I have recently found myself in multiple situations in which it became necessary to purchase new clothes: bridesmaid dress shopping and picking out clothes for my Aunt to buy me for my birthday. To me, going clothes shopping is not unlike preparing for battle. Before I leave the house, I repeat to myself that I am at size “recovery”; and that no matter how the clothes fit or what size they are, I have to embrace that I am doing the right thing for me. I tell myself not try on the clothes only to talk about the negative aspects of my body or make destructive comments about myself. Additionally, I pack a purse (I never carry purses because they’re so heavy) with my shopping essentials—a phone to reach out for additional support while I am there, my journal with some of my favorite recovery quotes, a bottle of water and a small snack. It is like I have to mentally and physically prepare for something that people do just for fun; on a whim with no advanced rehearsal. Shopping should be fun, right?
Theoretically, yes, shopping should be a fun time. For me, however, it often turns into a potentially triggering experience, and I often dread going. Take, for instance, my recent trip to buy my bridesmaid dress. When I arrived at the salon, the woman at the front desk set me up with my selected dress (in the size I sheepishly admitted to her pretty much by only moving my mouth to form the size) and led me to a dressing room. It was then that I was introduced to my “consultant” who just showed up five minutes before, and was still putting on her own clothes. I told the mad at the world lovely saleswoman, Sandra, what size corset I needed (because this dress kind of requires one). She left for about five minutes, and came back with one two inches too small; clearly not the size I asked for. I was devastated when it wouldn’t close, but somehow gathered the courage to ask for a larger size. However, when I went to ask her for another size, she was gone. She finally made it back to my room, and promised me she would go get one that would fit. What did she bring back? A corset four inches bigger than the original size I asked for, of course. When she handed it to me, and I saw the number, I immediately started panicking. I shut the door to my dressing room, sunk to the ground and silently started to cry. Here I was in this gorgeous dress, shopping for my best friend’s wedding, and I am reduced to tears over a woman who can’t grab my size. I was embarrassed when she grabbed the one that was too small, because it didn’t fit. I was ashamed when she thought the second one would be my size; because I felt she thought I was fat. I am hunkered down in a mirrored room, wearing the most beautiful dress I have ever worn in my life, crying; crying because I can’t fit into the clothes, crying because the woman can’t pick the right size, crying because I’ve allowed my ED to continue for the past 14 years, crying because I was overwhelmed, crying because I don’t know what else to do.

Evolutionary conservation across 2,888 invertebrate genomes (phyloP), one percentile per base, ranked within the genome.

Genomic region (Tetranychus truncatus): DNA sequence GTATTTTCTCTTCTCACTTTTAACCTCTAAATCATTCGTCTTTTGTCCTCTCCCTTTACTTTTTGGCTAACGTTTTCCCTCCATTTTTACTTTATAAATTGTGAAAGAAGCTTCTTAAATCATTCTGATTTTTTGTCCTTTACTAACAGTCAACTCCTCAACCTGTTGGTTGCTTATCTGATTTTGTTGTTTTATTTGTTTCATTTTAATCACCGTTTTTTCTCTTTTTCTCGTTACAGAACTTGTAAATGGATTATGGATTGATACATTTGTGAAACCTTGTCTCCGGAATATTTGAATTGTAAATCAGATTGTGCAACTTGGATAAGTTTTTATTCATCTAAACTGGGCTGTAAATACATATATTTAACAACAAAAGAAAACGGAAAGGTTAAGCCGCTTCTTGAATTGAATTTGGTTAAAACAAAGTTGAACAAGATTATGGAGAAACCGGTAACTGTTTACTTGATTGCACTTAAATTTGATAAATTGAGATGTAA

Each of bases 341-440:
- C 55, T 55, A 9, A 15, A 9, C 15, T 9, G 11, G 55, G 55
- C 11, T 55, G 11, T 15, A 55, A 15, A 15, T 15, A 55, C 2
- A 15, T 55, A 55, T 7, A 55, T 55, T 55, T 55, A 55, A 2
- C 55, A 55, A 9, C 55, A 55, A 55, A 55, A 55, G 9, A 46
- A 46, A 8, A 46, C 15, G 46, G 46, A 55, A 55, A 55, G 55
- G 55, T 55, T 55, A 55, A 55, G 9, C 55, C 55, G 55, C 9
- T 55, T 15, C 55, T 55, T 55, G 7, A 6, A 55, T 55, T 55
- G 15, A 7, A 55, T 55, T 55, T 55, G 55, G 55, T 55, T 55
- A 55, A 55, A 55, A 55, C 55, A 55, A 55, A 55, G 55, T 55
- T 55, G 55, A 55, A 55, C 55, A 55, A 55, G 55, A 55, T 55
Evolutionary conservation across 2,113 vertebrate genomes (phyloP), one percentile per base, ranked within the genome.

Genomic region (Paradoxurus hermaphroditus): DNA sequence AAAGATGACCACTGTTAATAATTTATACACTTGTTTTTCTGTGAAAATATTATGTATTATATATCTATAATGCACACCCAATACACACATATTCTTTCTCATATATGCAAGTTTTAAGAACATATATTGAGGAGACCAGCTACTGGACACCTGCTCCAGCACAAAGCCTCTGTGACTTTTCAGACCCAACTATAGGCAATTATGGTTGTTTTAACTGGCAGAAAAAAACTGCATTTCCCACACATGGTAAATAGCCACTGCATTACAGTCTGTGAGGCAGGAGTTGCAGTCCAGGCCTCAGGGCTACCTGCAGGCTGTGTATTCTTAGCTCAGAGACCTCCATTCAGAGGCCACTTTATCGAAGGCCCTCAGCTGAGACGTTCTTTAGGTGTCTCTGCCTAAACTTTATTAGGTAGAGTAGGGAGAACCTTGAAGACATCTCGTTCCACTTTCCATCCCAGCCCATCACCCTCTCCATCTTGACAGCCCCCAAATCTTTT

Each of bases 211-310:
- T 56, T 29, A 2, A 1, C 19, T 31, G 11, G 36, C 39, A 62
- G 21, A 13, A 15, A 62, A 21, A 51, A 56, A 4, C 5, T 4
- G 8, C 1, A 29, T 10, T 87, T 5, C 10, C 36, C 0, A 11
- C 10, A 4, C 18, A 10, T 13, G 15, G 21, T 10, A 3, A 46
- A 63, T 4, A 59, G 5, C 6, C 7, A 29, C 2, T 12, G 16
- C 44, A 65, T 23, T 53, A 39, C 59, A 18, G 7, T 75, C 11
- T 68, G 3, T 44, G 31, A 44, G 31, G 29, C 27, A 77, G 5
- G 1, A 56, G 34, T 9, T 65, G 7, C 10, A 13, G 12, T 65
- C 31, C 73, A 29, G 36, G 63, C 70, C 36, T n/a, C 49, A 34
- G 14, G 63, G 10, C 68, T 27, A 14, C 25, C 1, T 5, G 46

My mind went immediately back to my ED/self-harm, and has been there ever since. But why? Why am I letting this horrible “consultant” and the fashion industry dictate the terms of my recovery? I recently read that retailers allow for something commonly referred to as “sewing tolerance”. This refers to the amount of acceptable difference (plus or minus) from the company’s specific measurements compared to the actual measurements after sewing. Meaning, of course, that the size you are trying on could actually be one size smaller or larger than what you think you’re trying on; and still be able to pass the company’s quality control inspector. This often leads to frustrations; especially if the clothing is on the smaller end than the size it is actually labeled. Despite my knowledge of this, shopping for clothes is still something I fear. Because I know that I will have to buy clothes again at some point in my life (or run the risk of becoming a nudist), I have been looking for ways to combat the negative feelings I have towards shopping. The website freedomfromed.com has a few tips on how to view clothes shopping in a more positive light:
1. Take a supportive friend or family member with you. This individual can help you see the positive things about your appearance that you can’t see for yourself.
2. Do your best to focus on your health instead of your clothing size while clothes shopping. What good will wearing a new outfit, in a smaller size, be if you are too sick or weak to enjoy wearing it?
3. While you are clothes shopping, try to concentrate on the colors you like more than on the size. Remember that just like there is more to you as a person than the number on the scale, there is also more to you than the clothing size you wear.
4. Keep in mind that clothing sizes vary from one brand to another. You deserve better than to let the number on a tag make you feel badly about yourself.
5. Ask God to help you see yourself through His eyes. Invite Him to go clothes shopping with you. Let Him help you to see the positive things about your appearance.
I wish everyone the best when clothes shopping, as I know how detrimental it can be to recovery (at all stages). Don’t allow the numbers on the tags or the hangers or whatever determine how you treat yourself or how you feel about yourself. You are in charge of your health, your recovery, your well-being and YOUR life…not ED, not the fashion industry, not the department store…YOU. Clothing shopping can be hard, but it is not impossible. You can do this. We can do this.